As it was already answered by MattD, most of the technologies you ask about doesn't actually exist (as far as the public is aware ;-)). However, I think that most of them are actually possible.
The display thingie is a combination of things that do exist, although such combination is a bit of a stretch.
It is capable of detecting eyes in the room. For comparison, most digital cameras, including those on smartphones, recognize faces. Red-eye removing software is often capable of detecting eyes. Of course, all of these are not really reliable enough to be trusted with the outcome of the secret mission of breaking in Kremlin, but that doesn't mean that the technologies cannot be improved.
The next thing it does is display an adapted version of an image, so that it is always a 2D projection adapted to the position of the eyes of the viewer. This part is a bit thin, because normal 3D vision is achieved by eyes receiving two slightly different pictures, but given the simplicity of the scene (an empty hallway), it might be feasible. I'd say it would be quite convincing if the guard wasn't, at moments, staring really intently at the projection, but this kind of exaggeration is the most common element of movie suspense, so we can forgive that.
It also renders each scene very quickly, as the guard moves. Not really a stretch, since common PCs do that in many modern (and even not so modern) games. This is even simpler, due to the aformentioned simplicity of the scene.
So, all you need is a perfectly silent mechanism to setup the projection screen, accurate 3D imaging of the environment to prepare the scene (I believe those also exist, although I suspect today's technology is not capable of ignoring two agent's standing in the way of some of the nearer parts of the wall ;-)), and plenty of luck, so that the guard doesn't notice that the scene is actually 2D. You also need a perfect layout of Kremlin, so that you can prepare the screen that will fit the hallway width and height perfectly, and similar minor details which, in my opinion, would be much harder to fix (in real world) than the technology itself.
Funny, you didn't mention a device which they used in that scene to send the sound (of water dripping) to a distant corner. I have no idea if that exists, nor if it is possible.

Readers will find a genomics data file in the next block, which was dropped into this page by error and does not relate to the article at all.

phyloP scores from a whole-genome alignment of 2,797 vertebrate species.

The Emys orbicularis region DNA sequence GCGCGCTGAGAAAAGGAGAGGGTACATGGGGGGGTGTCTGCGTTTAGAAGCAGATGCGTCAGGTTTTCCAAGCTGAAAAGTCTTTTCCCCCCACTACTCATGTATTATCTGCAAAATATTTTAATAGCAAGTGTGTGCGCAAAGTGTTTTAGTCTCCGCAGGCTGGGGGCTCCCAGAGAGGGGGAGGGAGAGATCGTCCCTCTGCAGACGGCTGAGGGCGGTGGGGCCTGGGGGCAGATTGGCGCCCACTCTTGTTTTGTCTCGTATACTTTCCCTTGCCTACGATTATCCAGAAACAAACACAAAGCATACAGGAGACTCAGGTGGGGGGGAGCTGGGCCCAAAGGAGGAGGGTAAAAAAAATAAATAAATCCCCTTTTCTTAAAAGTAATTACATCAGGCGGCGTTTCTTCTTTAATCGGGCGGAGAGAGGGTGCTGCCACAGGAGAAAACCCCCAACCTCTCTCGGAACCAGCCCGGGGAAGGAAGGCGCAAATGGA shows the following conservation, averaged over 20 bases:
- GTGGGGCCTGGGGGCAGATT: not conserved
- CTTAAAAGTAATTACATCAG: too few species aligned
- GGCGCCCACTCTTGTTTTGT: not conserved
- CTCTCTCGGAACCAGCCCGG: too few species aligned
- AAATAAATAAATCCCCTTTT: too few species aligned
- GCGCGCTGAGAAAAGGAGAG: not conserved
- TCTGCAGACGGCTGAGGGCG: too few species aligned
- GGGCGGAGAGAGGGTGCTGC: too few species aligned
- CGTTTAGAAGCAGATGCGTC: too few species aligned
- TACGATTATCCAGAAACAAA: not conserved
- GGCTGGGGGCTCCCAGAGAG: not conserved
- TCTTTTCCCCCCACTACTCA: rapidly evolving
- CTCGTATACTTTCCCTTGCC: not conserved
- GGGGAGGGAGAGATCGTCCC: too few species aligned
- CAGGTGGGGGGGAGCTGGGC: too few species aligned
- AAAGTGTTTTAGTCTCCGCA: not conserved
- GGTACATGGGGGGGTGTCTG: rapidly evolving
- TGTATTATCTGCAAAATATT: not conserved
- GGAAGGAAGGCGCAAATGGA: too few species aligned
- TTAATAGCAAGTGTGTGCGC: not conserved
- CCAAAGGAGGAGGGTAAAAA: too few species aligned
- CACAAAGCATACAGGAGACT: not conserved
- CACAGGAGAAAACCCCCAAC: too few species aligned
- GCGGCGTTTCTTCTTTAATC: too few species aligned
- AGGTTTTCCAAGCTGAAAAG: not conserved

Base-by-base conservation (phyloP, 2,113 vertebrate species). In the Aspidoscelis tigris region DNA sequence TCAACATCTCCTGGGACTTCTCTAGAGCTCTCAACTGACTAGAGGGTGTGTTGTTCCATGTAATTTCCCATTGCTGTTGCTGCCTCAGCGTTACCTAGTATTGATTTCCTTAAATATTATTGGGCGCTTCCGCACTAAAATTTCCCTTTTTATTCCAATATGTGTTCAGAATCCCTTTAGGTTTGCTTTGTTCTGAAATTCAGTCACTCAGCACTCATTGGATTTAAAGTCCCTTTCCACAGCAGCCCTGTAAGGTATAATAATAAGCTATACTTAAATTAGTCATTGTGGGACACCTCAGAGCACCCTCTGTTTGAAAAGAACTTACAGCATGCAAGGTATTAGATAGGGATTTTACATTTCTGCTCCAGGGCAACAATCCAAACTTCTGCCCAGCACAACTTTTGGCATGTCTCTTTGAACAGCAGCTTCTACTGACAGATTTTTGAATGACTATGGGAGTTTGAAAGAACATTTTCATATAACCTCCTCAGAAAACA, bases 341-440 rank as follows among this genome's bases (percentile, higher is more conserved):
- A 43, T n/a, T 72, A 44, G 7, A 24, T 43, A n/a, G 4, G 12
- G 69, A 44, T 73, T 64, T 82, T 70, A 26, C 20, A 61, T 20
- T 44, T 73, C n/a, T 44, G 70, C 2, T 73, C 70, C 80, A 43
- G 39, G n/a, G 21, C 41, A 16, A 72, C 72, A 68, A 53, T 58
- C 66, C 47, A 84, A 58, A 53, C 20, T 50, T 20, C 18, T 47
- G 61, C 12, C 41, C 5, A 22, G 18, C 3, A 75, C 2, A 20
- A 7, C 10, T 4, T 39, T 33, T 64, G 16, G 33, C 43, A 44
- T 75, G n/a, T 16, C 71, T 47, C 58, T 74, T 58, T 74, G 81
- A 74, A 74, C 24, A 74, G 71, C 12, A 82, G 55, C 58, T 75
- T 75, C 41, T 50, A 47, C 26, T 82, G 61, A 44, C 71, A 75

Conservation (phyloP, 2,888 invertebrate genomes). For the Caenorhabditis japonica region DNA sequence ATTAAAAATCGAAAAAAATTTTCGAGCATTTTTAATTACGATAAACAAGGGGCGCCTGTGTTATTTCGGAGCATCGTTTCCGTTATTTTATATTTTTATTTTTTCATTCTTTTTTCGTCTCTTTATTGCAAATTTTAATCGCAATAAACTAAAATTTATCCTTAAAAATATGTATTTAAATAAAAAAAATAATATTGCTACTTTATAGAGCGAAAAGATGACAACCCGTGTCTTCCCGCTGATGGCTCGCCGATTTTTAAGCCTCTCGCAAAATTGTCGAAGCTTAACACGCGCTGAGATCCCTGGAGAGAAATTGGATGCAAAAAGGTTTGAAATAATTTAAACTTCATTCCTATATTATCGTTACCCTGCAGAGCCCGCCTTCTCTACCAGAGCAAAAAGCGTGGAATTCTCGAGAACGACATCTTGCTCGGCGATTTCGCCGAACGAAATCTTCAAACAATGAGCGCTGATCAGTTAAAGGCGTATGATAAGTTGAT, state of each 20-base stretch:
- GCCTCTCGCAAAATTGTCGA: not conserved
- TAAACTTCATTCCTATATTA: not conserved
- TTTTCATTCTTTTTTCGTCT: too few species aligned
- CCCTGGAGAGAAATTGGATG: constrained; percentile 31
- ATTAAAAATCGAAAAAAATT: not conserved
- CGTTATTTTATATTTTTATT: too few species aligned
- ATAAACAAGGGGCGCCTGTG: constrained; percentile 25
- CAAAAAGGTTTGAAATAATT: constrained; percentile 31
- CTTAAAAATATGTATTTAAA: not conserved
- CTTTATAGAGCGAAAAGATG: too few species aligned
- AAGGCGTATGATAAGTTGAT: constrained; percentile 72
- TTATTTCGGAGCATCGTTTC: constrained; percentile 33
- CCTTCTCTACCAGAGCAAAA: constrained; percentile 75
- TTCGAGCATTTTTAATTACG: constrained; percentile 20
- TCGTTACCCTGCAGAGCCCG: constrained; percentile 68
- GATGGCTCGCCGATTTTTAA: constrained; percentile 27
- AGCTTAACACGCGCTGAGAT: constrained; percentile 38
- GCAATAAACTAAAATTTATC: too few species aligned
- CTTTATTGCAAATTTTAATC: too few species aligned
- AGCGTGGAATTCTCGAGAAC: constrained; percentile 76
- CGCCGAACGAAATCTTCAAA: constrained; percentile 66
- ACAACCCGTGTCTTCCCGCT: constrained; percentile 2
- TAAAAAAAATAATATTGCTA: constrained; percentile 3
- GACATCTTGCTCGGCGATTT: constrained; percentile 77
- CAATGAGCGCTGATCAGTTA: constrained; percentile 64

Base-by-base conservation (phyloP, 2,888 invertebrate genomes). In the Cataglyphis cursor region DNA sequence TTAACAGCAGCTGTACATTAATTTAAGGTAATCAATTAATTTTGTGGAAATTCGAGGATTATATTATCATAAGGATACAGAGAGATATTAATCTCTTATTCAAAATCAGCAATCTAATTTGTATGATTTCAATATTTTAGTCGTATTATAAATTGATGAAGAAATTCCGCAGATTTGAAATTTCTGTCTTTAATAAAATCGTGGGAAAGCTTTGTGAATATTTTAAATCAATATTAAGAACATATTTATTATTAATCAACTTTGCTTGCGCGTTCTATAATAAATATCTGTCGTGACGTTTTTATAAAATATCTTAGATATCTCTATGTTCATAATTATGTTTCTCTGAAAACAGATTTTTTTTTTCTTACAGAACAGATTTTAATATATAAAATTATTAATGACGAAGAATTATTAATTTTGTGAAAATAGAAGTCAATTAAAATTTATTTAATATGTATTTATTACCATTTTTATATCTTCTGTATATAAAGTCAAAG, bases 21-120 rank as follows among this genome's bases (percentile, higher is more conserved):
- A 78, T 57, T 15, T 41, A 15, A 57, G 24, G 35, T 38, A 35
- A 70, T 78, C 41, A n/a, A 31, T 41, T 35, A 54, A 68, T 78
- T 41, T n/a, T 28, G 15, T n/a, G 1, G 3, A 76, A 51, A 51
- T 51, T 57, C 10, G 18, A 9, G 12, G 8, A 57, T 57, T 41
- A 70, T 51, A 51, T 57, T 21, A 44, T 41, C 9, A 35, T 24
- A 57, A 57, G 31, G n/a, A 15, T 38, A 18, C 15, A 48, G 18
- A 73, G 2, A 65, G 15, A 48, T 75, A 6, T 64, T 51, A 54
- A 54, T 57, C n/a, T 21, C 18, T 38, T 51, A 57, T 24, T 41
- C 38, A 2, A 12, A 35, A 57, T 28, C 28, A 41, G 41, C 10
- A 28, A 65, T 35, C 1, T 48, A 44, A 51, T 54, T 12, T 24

The lenses need extreme miniaturization (so that a computer would fit there, without being in the way of the one using such lenses), some way to record the image (this one is beyond today's technology, since we still rely on lenses which need depth between them), some WiFi device, etc. I'm not sure if "a thin layer of glass capable of recording stuff" is physically possible, but I believe the rest is (it may even exist, but it's not on the market).
The lenses remind a bit of a miniaturized Google Glass, but notice that even Google Glass has a "fat" device (in front of the right eye):
Also, human eye "records" the images by using lenses, so it also needs depth. This is why I find this part the least convincing one.
Sending data by contact is not really a surprise. The technology exists (as Paulster2 wrote in the comments), but the devices have to be compatible. Don't expect to do the trick with a common USB stick, but it is not really weird that a super-duper technologically hyperadvanced agency would have such adapted hardware.
As the others on this topic, I agree that nothing in MI4 should be taken too seriously, as it is an action comedy. However, you did pose an interesting question, especially since the movie industry was full of technological "miracles" almost since the day one, and many of those "miracles" later became a reality (in some form, although rarely exactly as they were envisioned in a movie).